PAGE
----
Skip to content Skip to footer

Find Vacation Rentals—But From Someone You Know: Meet Trustr, A New Rental Site

According to the National Association of Home Builders, there are 7.5 million second homes in the United States, which is 5.11% of the total number of homes. Yet even in this age of busy rental platforms like Airbnb, 65% of them are never listed on the major rental sites, mostly because their owners would rather not rent to strangers.

But that could soon change for some of them thanks to a new website that makes renting a home feel safer.

Brent Hieggelke, one of the founders of Trustr, told me that most second homes are viewed more as personal investments than rental properties, so they sit empty 10 to 11 months a year. “Many second home owners would be open to sharing or renting them, but only to people that they know and trust,” said Hieggelke. “Trustr is the first platform built for these owners, allowing them to create a listing visible only to their curated guest list. It provides the peace of mind they need to share and rent their property.”   

To that end, Trustr, which debuts June 5, works on several access tiers.

At the first tier (called Private Listing—Free Edition), home owners can create a rental listing for their second home for free and send its URL to up to 10 friends and family members. That will be the limit of their access of the Trustr site, though.

The next level up (Private Listing—Unlimited) allows the renter to send out as many links as they want. At this level, Trustr will also feature semi-private listings, which allow renters to post a summary of their home either to their direct social network (friends), or to a more extended network (friends and friends of friends).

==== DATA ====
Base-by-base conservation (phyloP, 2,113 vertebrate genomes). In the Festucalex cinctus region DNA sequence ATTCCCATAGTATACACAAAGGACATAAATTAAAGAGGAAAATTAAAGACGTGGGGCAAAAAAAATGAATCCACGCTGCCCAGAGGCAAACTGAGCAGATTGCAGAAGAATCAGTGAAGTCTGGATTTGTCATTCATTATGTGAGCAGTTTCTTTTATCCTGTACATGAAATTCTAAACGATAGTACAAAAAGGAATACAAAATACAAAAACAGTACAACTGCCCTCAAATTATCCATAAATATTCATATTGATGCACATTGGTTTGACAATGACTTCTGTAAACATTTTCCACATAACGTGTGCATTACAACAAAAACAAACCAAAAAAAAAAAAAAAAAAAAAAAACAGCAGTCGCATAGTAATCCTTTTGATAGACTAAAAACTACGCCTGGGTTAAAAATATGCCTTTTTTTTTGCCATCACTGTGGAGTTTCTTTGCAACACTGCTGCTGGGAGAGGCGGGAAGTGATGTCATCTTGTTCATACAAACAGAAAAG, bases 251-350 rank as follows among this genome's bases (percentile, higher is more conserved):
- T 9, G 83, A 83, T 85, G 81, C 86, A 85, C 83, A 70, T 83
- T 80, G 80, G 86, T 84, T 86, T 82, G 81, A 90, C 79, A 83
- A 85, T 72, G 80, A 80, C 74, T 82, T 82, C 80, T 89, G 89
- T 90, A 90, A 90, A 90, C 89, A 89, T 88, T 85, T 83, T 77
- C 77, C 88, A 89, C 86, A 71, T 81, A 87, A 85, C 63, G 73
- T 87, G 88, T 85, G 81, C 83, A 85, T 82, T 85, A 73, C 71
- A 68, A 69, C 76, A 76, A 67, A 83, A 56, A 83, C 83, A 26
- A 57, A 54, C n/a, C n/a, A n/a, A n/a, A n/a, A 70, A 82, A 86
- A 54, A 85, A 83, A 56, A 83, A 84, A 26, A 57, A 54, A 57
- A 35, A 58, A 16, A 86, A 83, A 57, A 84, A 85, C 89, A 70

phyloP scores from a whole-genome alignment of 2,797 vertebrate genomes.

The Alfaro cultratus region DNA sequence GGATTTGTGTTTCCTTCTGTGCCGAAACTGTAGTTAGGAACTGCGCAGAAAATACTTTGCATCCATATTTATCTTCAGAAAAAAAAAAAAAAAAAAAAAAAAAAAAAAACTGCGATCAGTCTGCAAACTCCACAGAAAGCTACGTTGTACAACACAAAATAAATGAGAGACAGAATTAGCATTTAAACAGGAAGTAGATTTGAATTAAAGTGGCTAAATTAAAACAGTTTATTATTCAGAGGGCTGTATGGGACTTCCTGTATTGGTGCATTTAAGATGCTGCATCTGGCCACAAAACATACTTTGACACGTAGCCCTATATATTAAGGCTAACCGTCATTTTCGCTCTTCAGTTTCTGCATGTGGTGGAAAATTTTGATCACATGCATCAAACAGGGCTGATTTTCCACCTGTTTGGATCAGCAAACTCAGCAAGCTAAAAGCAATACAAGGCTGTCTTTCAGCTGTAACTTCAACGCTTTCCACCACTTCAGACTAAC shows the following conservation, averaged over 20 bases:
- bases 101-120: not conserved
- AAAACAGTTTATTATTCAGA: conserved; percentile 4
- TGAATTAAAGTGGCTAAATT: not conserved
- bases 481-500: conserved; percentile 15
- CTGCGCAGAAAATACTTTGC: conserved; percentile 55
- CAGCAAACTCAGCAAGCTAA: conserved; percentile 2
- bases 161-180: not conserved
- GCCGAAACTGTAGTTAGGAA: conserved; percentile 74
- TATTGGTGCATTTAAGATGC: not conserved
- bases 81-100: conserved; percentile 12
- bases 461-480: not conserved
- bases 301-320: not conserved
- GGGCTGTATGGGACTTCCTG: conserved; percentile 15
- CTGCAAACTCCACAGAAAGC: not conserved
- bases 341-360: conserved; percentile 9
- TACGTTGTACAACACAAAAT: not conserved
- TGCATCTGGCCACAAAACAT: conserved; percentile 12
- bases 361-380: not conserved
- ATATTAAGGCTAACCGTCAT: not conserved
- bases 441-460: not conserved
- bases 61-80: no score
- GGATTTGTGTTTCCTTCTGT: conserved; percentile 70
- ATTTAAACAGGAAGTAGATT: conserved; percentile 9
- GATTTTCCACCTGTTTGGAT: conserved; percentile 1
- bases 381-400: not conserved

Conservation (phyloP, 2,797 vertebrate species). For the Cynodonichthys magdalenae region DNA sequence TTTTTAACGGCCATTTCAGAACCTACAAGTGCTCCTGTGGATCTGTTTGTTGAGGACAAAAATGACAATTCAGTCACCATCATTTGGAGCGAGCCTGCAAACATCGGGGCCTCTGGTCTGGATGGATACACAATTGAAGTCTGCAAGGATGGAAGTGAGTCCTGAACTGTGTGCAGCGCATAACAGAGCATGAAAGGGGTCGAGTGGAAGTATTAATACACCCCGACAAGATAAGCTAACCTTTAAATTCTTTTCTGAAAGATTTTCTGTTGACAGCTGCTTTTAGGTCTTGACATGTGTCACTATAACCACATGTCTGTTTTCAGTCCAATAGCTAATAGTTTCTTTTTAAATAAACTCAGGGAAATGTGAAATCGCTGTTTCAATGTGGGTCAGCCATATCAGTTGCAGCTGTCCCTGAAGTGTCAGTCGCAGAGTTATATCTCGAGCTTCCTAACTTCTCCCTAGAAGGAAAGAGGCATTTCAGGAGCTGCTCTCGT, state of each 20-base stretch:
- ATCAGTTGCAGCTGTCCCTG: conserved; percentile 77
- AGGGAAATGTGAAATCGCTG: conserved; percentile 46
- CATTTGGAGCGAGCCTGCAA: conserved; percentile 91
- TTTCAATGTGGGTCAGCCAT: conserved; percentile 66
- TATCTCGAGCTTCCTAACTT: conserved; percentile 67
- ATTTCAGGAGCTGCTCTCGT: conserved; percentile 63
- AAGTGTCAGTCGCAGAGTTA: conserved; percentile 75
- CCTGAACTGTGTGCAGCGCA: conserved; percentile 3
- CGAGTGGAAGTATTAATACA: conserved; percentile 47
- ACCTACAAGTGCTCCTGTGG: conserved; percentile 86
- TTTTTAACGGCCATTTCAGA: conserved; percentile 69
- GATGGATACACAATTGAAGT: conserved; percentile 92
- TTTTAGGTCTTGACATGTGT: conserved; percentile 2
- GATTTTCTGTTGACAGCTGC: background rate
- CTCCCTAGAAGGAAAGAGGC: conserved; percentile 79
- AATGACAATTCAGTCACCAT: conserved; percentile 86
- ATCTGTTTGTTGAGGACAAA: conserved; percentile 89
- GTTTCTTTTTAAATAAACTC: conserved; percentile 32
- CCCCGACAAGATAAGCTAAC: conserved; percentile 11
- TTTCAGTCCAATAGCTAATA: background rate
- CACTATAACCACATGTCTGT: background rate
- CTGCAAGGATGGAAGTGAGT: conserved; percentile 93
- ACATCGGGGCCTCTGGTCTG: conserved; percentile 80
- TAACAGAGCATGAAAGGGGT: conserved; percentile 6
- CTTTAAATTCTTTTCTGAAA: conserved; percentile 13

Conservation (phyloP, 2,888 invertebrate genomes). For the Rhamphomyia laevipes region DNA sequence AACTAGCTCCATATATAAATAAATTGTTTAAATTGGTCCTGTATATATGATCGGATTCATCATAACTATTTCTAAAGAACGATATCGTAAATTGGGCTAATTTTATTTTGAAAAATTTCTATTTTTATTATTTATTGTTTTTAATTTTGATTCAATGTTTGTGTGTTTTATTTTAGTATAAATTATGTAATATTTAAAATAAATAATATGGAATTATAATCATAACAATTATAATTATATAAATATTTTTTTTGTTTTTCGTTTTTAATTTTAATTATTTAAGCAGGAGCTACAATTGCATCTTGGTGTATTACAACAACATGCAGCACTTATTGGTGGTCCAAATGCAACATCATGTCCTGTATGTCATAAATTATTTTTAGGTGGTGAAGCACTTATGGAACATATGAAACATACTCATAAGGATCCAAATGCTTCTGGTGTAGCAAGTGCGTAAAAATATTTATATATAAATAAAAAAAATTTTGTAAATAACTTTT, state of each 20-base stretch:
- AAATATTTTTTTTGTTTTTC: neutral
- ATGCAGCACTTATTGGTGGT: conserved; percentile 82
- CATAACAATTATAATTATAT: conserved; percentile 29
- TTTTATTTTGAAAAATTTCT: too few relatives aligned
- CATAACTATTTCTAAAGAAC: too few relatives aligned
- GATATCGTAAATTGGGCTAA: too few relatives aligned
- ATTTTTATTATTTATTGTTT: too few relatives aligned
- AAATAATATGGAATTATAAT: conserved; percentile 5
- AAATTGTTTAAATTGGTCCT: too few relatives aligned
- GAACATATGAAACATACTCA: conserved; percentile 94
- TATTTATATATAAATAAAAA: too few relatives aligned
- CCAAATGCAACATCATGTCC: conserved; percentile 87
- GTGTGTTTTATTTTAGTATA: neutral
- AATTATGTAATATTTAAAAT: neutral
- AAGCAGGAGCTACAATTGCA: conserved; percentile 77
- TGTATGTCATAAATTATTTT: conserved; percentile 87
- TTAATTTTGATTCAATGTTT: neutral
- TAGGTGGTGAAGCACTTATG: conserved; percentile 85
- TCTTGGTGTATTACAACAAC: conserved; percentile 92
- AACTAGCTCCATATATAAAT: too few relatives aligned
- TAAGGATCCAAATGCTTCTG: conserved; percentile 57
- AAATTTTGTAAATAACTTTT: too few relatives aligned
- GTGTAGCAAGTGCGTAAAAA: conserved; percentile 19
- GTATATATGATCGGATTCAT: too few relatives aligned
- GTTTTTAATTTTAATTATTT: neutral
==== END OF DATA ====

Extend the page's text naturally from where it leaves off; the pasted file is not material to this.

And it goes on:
With all of these tiers, potential renters must reach out to get permission from the owner before they can see the full details of the property.

For both the paid tiers, home owners pay either $9.95 a month or $99.95 for the year to post their property or properties.

How rental fee money exchanges hands is up to the parties involved. It can either happen through Venmo or some other private payment system, or they can pay a small commission to Trustr to use its own payment system, which is available to all members except those on the free tier.

Interestingly, Trustr also allows renters to set their own rental rules—unlike VRBO or Airbnb, which standardize rules for hosts regarding methods and speed of communication, cancellation policies, and more. The hope is that because these rental arrangements are being made between friends and friends of friends, both parties will be able to come up with a mutually agreeable plan. This should also appeal to the growing number of guests and hosts who bristle at Airbnb’s growing list of rules and added fees.

In addition to peer-to-peer rentals, the site will also act as a place to read reviews of homes and apartments that your friends have rented on other platforms. As with rental listings, only friends or friends of friends of the person posting the review will be able to see the text.

It’s a new way to help give travelers access to home rental reviews that are certified as valid. “Reviews and ratings are completely untrustworthy now. Too many are actually disguised marketing created by A.I. to look real,” Hieggelke said. “What’s not untrustworthy is going to your friends and getting their direct recommendations, because that’s old-fashioned word of mouth. We’re just tapping into that.”

When users rent on third-party platform based on a review they read on Trustr, Trustr gets a commission for the booking.

Because Trustr only launched on June 5, I haven’t had a chance to test it, and it doesn’t yet have the volume necessary for everyone to find their ideal rental on it.

But founder Hieggelke thinks its utility will be apparent quickly.

“You could probably find a place in every corner of the world through your social network,” he said. “Trustr will just make that process easier.”